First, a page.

Why One Nonprofit Wants Financial Skills Taught In Community Health Centers | KERA News

Why One Nonprofit Wants Financial Skills Taught In Community Health Centers

Nov 15, 2016

There’s a strong correlation between physical health and socio-economic status.

The Corporation For Enterprise Development— a Washington D.C. based nonprofit — recommends bringing financial services, like budget coaching and free tax preparation, into community health centers. CFED's Parker Cohen explains why.

Parker Cohen:

…on why just 50 percent of health outcomes are determined by behaviors, genetics and care: “About 50 percent of our health outcomes are attributable to the conditions in which we work and live. And these include such factors as housing, education, workplace conditions and socio-economic status. These have a really outsized effect on our health outcomes and we don’t always think of them as such.”

…on financial barriers to healthy living: “We know that 14 percent of adults last year did not see a doctor because of cost. It’s a big problem and just the complexity of your life when you’re in poverty and close to it and living day to day and struggling with finances makes it really difficult to take advantage of adequate healthcare, maintain prescription regimens and do so many of the things that help make you healthy. Your choices are only as good as the options available to you and so many folks that live and work in substandard conditions just do not have access to things that lead to a healthier life and this has really dire consequences to population health overall.”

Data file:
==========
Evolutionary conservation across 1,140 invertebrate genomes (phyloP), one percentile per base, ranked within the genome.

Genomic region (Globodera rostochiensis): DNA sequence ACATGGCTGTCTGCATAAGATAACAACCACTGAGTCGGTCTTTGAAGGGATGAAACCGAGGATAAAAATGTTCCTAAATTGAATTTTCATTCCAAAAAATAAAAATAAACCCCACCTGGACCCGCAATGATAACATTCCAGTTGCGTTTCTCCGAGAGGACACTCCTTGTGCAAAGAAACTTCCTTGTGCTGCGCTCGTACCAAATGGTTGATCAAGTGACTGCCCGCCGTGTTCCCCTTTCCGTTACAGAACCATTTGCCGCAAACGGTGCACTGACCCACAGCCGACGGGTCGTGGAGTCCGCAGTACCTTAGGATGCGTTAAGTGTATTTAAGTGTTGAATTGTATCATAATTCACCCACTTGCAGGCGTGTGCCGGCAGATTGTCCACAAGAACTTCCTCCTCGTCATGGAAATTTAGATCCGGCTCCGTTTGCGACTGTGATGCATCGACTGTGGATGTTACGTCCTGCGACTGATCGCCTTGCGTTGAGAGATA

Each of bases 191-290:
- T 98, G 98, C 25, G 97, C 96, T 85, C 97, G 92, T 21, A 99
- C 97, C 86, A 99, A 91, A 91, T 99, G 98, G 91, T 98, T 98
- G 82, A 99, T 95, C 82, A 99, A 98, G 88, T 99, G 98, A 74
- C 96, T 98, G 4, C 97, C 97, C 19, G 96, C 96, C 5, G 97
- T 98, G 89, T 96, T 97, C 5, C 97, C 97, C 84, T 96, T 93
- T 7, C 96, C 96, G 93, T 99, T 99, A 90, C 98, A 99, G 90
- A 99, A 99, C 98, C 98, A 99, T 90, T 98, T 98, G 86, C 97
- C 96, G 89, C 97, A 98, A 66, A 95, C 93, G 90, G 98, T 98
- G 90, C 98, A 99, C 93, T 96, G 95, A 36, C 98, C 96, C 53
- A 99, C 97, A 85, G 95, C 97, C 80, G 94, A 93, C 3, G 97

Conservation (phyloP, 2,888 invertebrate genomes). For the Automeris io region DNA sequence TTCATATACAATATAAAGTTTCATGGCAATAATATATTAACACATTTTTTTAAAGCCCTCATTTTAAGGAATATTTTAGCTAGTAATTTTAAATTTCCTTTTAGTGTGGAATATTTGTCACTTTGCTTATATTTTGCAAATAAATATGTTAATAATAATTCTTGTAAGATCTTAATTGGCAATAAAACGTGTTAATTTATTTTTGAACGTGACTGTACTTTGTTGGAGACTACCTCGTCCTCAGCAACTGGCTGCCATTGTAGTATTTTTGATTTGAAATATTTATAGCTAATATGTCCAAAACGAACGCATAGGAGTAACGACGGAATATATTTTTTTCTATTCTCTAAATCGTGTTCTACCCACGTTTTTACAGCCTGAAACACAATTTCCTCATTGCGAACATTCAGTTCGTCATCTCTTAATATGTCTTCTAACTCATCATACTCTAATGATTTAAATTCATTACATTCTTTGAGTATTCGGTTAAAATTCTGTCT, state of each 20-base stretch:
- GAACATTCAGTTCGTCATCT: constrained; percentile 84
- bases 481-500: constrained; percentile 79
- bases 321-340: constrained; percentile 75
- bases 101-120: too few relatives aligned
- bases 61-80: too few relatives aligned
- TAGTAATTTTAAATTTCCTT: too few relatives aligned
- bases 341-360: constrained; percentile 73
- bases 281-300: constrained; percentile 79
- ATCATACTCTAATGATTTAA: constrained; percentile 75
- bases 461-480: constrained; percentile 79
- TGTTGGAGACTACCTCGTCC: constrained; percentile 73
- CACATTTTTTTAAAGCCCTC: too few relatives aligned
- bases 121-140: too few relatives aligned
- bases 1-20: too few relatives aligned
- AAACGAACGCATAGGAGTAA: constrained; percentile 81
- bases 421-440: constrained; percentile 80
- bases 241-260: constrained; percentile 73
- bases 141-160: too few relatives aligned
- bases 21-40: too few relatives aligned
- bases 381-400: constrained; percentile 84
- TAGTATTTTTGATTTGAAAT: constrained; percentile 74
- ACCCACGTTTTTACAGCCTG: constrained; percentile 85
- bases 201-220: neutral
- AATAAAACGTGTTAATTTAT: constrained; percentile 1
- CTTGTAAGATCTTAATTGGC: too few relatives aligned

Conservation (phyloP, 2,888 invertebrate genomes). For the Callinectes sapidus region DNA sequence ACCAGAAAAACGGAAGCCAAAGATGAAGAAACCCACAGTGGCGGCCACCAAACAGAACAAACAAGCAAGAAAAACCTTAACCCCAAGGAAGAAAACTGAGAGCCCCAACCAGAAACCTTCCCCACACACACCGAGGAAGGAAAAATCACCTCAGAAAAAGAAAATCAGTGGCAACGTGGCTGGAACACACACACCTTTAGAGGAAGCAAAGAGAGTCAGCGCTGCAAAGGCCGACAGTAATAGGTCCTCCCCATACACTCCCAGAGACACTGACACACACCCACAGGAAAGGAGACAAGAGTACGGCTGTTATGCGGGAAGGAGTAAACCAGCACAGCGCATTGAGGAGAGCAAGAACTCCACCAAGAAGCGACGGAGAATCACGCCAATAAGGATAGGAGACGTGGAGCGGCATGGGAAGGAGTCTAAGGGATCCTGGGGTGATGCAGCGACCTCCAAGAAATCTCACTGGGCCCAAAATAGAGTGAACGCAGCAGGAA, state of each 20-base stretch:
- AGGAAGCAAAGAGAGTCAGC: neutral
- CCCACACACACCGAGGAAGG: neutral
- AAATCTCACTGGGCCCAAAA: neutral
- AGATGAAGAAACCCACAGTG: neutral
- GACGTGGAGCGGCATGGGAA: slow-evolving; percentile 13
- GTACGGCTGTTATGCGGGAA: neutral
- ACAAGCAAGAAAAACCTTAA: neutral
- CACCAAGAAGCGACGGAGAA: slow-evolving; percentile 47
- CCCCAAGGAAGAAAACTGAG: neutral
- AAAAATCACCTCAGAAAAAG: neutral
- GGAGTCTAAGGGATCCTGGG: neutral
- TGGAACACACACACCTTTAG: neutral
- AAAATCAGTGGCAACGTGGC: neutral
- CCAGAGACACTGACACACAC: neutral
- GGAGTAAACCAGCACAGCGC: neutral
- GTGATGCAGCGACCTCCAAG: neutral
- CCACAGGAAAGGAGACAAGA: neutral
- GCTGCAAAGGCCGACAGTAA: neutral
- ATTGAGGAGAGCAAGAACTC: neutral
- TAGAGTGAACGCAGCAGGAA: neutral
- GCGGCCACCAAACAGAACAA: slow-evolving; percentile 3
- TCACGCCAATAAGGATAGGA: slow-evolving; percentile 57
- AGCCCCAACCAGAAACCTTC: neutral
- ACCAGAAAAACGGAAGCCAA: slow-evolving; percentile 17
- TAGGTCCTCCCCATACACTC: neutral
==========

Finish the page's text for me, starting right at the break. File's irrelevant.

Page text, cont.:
...on bringing financial services into community health centers: “Community Health Centers, otherwise known as federally qualified health centers, serve about 24 million patients a year.   Ninety percent of these patients are below 200 percent of the federal poverty level, and these community health centers provide a full suite of health services including primary, mental and dental healthcare. They also really serve as community hubs, they host events, provide wraparound services such as legal services, youth programs. And because of the patients they serve and the trusted relationship they hold with these patients and their communities it really serves as a good opportunity to deliver these financial capability services such as financial coaching or benefits enrollment or credit building, all of these can help improve patients’ financial lives and reduce stress overall.”

Read the full CFED brief here.